And so, the content of what is taught should be relevant, first and foremost.

At risk is the alienation and anonymity that comes from the perception that this community or this experience or this world is not about me or my people, and there is nothing at stake for me here.

Can I use this?

The human brain forgets far, far more than it remembers, and thankfully so. Actually, it doesn’t forget so much as it sifts and filters experience to identify relevant and useful information to store in memory. The vast majority of what perceived through the senses is never even stored for future recall – because it is deemed irrelevant and has no identifiable bearing on health or well being.

Those things deemed relevant and useful are acquired, stored, recalled, and applied to new situations effortlessly. And incidentally, it happens all the time, within school and without, in every situation. The brain never “turns off,” it is always acquiring and evaluating information for relevance and utility, and the information it stores as relevant and useful are accessed without trouble.

So, the critical question that is asked, usually unknowingly, to determine whether content material is stored for later use or not is Can I use this and how? For learning and memory, utility of what is learned is critical. If we want students to remember and use what we teach them, we need to be very clear about how they are going to use what they are learning to interpret the world and their place in it and to navigate their pursuit of what they find most meaningful in life. That is what the human brain has evolved to do; there is no other way.

And so, the content of what is taught should be useful.

At risk is the notion that what is learned in school is not necessary, static and dead, already known by other people who do other things, and that learning is simply a short-lived torture of memory.  At risk is the notion that there is nothing new under the sun.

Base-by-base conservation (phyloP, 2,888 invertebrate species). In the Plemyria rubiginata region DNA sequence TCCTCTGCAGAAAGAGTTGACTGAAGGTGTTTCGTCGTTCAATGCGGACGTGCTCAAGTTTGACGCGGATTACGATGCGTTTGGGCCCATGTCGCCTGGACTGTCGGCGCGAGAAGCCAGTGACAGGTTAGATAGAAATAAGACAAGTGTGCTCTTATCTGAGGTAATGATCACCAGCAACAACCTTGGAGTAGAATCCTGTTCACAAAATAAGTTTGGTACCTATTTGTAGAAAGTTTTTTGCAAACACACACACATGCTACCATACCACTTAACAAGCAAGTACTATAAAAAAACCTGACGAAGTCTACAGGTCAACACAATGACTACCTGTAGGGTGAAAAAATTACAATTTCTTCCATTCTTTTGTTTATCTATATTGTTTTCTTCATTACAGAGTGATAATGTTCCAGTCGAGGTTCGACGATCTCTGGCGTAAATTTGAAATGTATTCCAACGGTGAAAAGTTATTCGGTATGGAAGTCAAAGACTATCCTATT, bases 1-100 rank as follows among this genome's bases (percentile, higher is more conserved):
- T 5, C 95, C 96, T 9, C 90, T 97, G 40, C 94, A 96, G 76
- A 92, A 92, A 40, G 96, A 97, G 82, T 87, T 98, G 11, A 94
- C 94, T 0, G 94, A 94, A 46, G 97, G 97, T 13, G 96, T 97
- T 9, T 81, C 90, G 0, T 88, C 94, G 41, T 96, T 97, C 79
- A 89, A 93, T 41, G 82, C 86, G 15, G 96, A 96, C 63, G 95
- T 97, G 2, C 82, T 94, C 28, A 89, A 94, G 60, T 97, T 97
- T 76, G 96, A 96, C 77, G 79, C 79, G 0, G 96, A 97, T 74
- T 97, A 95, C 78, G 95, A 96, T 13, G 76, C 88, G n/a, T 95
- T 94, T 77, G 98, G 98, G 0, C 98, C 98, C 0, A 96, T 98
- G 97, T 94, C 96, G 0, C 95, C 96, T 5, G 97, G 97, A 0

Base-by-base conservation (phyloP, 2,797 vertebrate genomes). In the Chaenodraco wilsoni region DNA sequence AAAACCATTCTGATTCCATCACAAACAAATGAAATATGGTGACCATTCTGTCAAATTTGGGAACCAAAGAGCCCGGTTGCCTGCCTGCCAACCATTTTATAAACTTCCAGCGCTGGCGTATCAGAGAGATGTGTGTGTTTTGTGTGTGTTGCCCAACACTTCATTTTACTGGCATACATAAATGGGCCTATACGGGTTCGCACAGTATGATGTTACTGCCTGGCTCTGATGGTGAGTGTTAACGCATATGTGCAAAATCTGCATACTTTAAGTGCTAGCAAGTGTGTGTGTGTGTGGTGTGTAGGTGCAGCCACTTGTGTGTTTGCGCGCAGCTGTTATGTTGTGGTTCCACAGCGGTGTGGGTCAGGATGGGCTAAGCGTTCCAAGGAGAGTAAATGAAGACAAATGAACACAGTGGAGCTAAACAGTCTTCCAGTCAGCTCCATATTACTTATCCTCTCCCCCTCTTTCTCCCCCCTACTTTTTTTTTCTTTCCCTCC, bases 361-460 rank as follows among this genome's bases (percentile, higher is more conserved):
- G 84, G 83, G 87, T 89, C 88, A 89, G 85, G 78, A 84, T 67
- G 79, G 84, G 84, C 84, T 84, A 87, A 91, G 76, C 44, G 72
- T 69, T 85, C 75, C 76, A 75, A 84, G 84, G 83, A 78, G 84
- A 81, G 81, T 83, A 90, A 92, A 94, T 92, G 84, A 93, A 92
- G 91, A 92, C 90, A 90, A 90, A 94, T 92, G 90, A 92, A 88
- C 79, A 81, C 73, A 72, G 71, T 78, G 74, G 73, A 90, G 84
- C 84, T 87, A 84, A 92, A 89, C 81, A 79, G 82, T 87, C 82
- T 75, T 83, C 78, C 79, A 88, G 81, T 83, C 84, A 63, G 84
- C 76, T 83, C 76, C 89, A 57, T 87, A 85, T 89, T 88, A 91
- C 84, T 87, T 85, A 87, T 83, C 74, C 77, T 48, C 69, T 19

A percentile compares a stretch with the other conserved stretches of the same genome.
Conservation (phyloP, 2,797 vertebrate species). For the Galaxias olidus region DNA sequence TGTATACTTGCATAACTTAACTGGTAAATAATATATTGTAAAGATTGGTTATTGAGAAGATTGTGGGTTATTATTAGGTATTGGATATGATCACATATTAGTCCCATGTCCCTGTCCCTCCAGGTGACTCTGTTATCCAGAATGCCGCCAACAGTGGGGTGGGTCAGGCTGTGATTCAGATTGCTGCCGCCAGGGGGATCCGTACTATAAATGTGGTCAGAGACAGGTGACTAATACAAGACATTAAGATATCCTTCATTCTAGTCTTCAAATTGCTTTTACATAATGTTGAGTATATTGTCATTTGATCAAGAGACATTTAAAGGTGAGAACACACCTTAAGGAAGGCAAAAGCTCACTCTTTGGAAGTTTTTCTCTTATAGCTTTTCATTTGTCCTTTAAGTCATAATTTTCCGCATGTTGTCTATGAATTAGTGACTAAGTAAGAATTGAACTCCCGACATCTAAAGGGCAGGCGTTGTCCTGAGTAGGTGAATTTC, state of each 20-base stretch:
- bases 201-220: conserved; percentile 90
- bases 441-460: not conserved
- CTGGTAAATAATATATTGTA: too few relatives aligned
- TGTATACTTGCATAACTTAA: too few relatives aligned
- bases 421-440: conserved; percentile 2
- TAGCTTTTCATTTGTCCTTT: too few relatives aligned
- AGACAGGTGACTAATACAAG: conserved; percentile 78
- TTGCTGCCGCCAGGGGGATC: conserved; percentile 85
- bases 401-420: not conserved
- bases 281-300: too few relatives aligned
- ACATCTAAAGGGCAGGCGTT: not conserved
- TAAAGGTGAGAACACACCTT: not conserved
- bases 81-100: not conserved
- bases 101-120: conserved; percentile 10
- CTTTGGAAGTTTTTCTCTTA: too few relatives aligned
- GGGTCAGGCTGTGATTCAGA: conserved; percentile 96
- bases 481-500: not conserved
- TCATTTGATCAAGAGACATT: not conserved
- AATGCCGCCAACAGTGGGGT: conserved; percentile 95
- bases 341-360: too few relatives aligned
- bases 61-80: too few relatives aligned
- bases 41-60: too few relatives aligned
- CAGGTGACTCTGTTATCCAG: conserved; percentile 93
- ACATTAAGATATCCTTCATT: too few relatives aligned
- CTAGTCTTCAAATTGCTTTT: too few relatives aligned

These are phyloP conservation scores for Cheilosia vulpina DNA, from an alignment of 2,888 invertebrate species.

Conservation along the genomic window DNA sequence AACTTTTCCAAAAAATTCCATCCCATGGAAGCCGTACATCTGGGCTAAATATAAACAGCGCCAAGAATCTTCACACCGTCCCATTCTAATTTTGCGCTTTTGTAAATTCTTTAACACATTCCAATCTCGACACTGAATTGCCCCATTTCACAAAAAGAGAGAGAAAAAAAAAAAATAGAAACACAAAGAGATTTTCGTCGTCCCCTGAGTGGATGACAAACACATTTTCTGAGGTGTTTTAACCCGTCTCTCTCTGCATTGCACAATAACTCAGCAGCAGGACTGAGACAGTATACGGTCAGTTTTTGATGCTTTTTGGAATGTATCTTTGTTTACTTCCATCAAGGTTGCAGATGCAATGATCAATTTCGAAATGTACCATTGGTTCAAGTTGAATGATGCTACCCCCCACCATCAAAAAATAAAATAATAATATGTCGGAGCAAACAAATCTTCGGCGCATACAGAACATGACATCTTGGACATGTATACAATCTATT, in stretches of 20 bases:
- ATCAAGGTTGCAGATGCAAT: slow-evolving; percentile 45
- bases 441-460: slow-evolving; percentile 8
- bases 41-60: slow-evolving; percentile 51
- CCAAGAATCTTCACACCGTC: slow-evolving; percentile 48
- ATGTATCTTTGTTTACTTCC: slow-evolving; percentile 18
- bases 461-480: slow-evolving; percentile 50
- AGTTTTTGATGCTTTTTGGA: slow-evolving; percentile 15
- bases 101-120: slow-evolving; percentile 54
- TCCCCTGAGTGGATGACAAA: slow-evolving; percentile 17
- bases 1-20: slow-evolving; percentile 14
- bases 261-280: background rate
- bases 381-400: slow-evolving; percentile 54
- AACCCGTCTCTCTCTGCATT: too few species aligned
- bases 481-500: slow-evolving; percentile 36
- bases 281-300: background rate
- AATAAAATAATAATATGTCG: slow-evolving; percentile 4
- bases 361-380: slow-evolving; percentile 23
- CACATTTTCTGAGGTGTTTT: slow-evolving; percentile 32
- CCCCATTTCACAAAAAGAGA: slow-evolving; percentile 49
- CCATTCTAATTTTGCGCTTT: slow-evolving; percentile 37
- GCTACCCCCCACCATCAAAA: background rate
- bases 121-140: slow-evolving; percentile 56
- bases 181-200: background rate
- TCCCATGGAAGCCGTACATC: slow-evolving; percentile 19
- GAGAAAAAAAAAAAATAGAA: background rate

What am I compared to this?

Learning leaves a mark on the self. Everything we experience goes to creating a conception of the self that is dynamic and constantly changing with new experience. The brain is the seat of selfhood, personality, character, affinity, truth, beauty, and passion. Everything that is perceived comes through the brain and is affected by the mechanisms of thought, memory, consciousness, and emotion. Content material exists in and of itself, but what is experienced and learned is a combination of the thing itself and the self.

So, everything that is learned serves to define the self who learns and chart a path forward.  In this sense learning is always an act of comparison.  Students work to understand a concept or master a skill and then through the questions of relevance and usefulness come to some conclusions about themselves in comparison to what is learned.

Reading and studying Macbeth,for instance, coming to know the play through experience, can bring a sense of identity, as in – I know Macbeth. I am the one who knows Macbeth. Of course, other conceptions of self in comparison to Macbeth are possible, too, as in I am one who does not understand Macbeth. Any conception of self that comes from an experience with Macbeth serves to define the self who moves forward into new texts and new learning. The anticipation of a reading of Romeo and Juliet, for instance, will be influenced by the conception of self that was changed by reading Macbeth.

And so, learning should empower further learning.

At risk is the notion that I am nothing compared to this. Powerless before knowledge, incapable of growth, students who come to see themselves as inadequate in comparison to content will choose not to learn, not to express themselves in community with others and the human condition, and the human social context will be the poorer for it.

The bottom line

Through the brain-intensive process of learning, students actively redefine their conception of who they are in the human condition. In answering the questions Is this about me? Can I use this? and What am I in comparison to this? students gain self knowledge and insight into themselves as individuals, capable of self expression, in community with others and in relation to truth.

Because of that, the experience a student has while learning is far, far more important than the material learned.

This I believe.